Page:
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ALEXANDRIA, VA, January 6, 2011 — Patients in Hawaii now can be evaluated and treated by physical therapists without first having to obtain a physician referral. With the passage of new State Board of Physical Therapy regulations, Hawaii becomes the 46th state to achieve direct access, says the American Physical Therapy Association (APTA). While direct access laws vary from state to state, with some states having more limitations, patients in Hawaii will have unrestricted access to physical therapist services.
"After more than 10 years of hard work, we are elated that the rules have finally been passed," said Ann Frost, PT, president of the Hawaii Chapter of APTA. "Many people contributed to this process by serving on the State Board of Physical Therapy, attending Board meetings, attending the hearing, and educating the public and the physical therapy community about these much needed updates. We have been impressed by the incredible attention to detail, resulting in optimal language that moves physical therapy practice forward into the 21st century. As health care reform continues to progress, Hawaii's people can now enjoy the ability to receive physical therapy in a more cost- and time-effective manner."
Prior to implementation of the new board regulations, patients could only be evaluated by a physical therapist without referral. The new regulations, which also allow for treatment without referral, bring Hawaii in line with the vast majority of other states that have allowed direct access safely and effectively for years.
The enactment of patient direct access in Hawaii is especially meaningful for one resident of Oahu, Betsy Kendall-McCreary. McCreary is the daughter of Florence Kendall, PT, who was a leading pioneer in the physical therapy profession. Kendall was licensed to practice in Hawaii and, as a consultant to the Surgeon General of the Army, evaluated the Army programs at Tripler Army Medical Center and Schofield Barracks on Oahu. Kendall also helped enact one of the first direct access laws in the country by advocating for legislation in Maryland in 1979 that removed the referral requirement. McCreary testified in support of the proposed board regulations during a public hearing on November 9, 2010, in Honolulu.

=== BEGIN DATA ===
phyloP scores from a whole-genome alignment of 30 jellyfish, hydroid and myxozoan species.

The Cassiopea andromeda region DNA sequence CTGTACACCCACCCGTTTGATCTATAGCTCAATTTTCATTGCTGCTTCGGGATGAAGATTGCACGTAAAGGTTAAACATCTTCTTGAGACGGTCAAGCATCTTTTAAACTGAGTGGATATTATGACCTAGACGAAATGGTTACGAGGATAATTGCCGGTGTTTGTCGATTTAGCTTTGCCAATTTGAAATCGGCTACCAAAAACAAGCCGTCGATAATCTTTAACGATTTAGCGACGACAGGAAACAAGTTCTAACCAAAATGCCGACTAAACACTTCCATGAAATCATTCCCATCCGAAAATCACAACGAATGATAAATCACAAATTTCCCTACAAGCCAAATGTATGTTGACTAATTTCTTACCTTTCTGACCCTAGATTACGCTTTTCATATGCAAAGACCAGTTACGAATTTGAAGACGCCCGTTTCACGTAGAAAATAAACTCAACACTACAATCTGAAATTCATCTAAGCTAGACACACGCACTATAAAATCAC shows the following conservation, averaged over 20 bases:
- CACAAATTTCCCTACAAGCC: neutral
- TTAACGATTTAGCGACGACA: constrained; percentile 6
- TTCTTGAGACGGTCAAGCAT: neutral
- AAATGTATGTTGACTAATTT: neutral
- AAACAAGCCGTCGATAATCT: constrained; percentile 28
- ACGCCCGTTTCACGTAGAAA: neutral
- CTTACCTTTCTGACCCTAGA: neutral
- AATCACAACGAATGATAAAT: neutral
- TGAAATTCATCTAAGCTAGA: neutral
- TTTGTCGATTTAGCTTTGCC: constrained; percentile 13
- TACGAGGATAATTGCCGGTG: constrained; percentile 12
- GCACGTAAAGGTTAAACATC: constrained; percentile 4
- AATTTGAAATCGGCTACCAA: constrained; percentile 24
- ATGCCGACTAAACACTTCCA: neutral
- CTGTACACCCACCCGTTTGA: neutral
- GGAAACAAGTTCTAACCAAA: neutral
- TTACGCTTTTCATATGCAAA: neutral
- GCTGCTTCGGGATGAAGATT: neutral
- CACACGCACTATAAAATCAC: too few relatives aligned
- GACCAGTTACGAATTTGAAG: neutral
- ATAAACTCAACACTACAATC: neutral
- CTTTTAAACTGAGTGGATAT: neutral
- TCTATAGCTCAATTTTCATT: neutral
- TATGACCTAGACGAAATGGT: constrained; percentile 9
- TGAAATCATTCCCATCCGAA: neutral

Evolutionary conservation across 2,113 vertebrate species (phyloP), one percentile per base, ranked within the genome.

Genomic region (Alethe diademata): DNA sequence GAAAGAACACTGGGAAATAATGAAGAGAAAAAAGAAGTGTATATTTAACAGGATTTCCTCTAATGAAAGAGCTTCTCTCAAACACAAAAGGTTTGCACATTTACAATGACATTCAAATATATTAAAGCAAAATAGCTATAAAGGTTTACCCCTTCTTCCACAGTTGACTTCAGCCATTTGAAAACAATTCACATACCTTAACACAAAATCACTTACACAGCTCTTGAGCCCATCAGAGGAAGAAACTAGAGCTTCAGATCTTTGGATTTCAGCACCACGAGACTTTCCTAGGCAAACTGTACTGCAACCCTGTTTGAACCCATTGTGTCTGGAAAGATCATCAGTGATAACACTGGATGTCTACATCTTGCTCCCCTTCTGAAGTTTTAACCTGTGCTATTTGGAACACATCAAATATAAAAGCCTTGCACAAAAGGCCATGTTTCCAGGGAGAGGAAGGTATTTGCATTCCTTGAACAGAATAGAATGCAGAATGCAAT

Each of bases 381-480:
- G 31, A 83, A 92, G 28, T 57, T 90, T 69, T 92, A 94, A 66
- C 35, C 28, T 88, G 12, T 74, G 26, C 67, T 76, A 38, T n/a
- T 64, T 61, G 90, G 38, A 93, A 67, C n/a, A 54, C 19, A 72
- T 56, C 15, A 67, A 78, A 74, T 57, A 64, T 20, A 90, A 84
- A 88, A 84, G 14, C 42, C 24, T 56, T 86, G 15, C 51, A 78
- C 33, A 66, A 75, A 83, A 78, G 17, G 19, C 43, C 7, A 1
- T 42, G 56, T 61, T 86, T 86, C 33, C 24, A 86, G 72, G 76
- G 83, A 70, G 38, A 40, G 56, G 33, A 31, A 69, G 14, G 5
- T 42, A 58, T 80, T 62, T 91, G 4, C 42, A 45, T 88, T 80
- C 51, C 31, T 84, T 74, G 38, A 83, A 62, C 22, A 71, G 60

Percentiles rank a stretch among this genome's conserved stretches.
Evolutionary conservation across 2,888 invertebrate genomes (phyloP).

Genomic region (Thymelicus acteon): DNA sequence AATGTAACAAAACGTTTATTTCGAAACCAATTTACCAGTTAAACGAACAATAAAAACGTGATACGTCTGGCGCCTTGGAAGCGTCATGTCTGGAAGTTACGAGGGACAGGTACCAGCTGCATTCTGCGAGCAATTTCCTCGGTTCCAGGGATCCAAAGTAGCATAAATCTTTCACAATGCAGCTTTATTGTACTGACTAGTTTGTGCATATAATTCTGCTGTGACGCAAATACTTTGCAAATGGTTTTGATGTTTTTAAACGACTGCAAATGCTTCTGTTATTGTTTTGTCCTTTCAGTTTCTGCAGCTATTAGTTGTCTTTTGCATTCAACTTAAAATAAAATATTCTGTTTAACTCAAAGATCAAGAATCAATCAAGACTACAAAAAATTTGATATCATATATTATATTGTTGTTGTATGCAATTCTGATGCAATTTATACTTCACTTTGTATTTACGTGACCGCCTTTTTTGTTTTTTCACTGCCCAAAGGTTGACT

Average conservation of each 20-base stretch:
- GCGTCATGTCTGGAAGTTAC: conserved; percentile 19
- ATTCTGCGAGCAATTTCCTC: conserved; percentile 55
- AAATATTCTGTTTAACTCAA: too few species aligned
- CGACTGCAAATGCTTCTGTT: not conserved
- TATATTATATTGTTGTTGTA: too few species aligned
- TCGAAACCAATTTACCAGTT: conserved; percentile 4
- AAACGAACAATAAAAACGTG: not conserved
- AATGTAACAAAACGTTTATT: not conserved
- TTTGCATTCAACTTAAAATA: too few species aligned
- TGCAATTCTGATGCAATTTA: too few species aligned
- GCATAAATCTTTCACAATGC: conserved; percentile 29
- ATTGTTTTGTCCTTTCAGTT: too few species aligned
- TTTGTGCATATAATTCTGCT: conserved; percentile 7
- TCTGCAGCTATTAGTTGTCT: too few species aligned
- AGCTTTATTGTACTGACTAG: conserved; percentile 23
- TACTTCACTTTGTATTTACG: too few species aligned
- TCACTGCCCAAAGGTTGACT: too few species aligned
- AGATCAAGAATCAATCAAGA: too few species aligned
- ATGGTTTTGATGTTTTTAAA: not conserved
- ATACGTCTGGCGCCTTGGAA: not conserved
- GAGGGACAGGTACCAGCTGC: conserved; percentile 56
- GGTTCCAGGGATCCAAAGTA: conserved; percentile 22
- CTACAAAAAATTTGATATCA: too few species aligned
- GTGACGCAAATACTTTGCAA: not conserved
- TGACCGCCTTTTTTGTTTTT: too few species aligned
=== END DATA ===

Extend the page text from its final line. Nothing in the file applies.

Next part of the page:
"You can be sure if Florence Kendall was alive today at age 100, she would be 100% thrilled with the enactment of direct access in Hawaii and wonder why it took so long," said McCreary.
In addition to removing the burdensome physician referral requirement, the new regulations make other improvements and revisions to the practice of physical therapy. The regulations were signed December 3, 2010, by outgoing Governor Linda Lingle and went into effect December 9, 2010.
The American Physical Therapy Association (APTA) represents more than 74,000 physical therapists, physical therapist assistants, and students of physical therapy nationwide. Learn more about conditions physical therapists can treat and find a physical therapist in your area at www.moveforwardpt.com. Consumers are encouraged to follow us on Twitter (@moveforwardpt) and Facebook.
The Hawaii Chapter of APTA (HAPTA) is a non-profit professional organization serving more than 200 member physical therapists and physical therapist assistants. Its mission is to be the principle membership organization that represents and promotes the profession of Physical Therapy in the state of Hawaii.